Podiatrist vs Orthopedist: What’s the Difference?

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There is often some confusion surrounding the differences between orthopedists and podiatrists. Although they both specialize in ailments of the feet, they’re not exactly the same thing.

A podiatrist specializes in all things foot and ankle, while an orthopedist treats the bones, muscles, and ligaments within the foot, ankle, and legs—as well as the rest of the body.

Because our feet are the foundation of our bodies, taking proper care of our feet is often symbiotic with the health of our knees, hips, and back. So, when it comes to matters of the foot, it’s a lot like Cinderella’s slipper—you want to find the right fit. It’s really no different when you’re trying to find a comfortable pair of shoes. Whether it be stylish shoes for men or work shoes for women, you want to find the right support for your feet and a podiatrist or orthopedist can often recommend the right ones.

In this blog, we’ll cover everything you need to know about the differences between orthopedists and podiatrists, and how to identify which doctor can provide the best treatment for you.

What is a Podiatrist?

Imagine you’re playing the game of Operation, and you’ve been tasked with fixing the wretched ankle. Who’s the surgeon you’ll want to call if you can’t keep your patient’s nose from glaring bright red and rattling the contents of the game board? A podiatrist.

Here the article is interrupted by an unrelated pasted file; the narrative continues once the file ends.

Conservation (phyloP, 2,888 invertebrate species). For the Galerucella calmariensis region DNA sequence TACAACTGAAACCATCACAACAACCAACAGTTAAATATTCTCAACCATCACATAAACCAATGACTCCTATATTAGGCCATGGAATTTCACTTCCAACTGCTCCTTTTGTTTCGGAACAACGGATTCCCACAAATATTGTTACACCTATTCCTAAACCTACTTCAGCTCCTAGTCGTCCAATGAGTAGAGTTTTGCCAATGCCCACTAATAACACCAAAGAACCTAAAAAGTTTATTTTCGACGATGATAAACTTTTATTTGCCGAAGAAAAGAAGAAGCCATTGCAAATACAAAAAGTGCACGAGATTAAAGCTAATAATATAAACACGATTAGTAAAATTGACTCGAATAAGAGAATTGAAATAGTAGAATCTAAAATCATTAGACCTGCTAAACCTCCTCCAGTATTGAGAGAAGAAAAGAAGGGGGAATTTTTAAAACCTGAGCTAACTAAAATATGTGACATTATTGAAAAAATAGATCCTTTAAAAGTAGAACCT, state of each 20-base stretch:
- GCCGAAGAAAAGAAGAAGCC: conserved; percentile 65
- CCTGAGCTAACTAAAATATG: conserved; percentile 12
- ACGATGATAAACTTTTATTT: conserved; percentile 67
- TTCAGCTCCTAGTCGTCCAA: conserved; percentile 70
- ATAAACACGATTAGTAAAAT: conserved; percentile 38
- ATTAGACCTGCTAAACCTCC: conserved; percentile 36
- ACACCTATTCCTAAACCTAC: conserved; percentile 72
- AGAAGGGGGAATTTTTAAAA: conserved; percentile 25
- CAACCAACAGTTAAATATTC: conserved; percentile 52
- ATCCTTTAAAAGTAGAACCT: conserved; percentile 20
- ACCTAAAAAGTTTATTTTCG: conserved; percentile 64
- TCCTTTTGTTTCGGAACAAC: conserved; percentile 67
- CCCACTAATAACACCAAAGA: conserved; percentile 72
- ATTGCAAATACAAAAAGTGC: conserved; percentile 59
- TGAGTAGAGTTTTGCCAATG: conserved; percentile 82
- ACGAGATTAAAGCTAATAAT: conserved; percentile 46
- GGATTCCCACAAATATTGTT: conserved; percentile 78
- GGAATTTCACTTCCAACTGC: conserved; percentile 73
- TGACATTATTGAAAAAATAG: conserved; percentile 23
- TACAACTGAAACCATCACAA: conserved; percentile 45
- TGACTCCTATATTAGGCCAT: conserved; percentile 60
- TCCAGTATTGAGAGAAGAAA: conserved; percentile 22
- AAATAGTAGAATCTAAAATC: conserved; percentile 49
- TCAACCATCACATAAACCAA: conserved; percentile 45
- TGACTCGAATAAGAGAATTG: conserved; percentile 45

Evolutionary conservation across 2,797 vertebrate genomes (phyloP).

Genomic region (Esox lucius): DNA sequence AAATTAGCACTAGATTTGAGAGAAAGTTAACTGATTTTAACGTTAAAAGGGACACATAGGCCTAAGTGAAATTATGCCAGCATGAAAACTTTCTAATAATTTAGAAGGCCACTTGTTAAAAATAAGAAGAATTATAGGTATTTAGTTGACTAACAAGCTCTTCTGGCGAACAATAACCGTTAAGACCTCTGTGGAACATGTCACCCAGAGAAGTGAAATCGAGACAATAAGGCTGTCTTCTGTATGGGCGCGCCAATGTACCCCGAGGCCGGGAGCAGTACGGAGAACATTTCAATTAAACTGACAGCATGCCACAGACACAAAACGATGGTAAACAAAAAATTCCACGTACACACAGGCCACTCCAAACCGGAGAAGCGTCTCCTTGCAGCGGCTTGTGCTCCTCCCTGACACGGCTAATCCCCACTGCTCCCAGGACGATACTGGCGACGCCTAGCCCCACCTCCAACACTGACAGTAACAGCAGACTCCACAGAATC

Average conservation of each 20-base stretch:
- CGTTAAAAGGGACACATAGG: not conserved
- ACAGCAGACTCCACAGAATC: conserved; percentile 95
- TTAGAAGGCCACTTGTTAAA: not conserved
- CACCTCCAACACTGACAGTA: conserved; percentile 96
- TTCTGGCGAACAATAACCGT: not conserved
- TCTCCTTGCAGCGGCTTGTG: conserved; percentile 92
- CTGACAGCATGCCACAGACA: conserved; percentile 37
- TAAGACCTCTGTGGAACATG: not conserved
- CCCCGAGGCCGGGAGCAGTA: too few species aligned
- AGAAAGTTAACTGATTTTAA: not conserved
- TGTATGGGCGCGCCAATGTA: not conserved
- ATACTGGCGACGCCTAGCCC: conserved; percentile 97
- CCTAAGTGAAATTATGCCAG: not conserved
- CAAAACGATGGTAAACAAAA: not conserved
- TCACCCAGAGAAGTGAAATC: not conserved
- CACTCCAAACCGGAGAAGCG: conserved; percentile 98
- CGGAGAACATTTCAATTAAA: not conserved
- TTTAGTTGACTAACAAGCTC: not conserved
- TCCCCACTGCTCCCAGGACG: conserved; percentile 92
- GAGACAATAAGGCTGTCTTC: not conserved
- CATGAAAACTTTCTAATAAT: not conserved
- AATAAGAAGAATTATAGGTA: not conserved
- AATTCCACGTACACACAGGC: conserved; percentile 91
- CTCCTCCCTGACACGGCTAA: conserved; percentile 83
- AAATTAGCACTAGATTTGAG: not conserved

Podiatrists are doctors of podiatric medicine (DPM) whose education focuses, in large part, on the lower extremities of the body—the ankles and feet.

These types of doctors know their way around all 26 bones, 30 joints, and 100-plus muscles, ligaments, and tendons in the foot like the back of their proverbial hand.

Beyond their highly specific knowledge of the lower legs, ankles, and feet, podiatrists may choose to narrow their focus even further by specializing in fields such as podiatric surgery, public health, sports medicine, geriatrics, or radiology. 

Some of the most common injuries and illnesses podiatrists may treat are:

  • Ankle sprain and/or feet or ankle fractures
  • Arthritis in the feet and lower legs
  • Ingrown toenails and fungal infections
  • Achilles tendonitis
  • Plantar fasciitis
  • Nerve-related damage in your legs and feet as a result of diabetes foot conditions
  • Bunions, hammertoes, and claw toes

What Kind of Education and Training Does a Podiatrist Receive?

As with many other doctoral degrees, education and training for doctors of podiatric medicine are extensive. After completing four years of undergraduate study in a qualifying field, candidates must then apply to an accredited podiatric medical college. Once accepted, students will participate in four years of continued study with focuses on pharmacology, podiatric pathology, lower extremity anatomy, and more.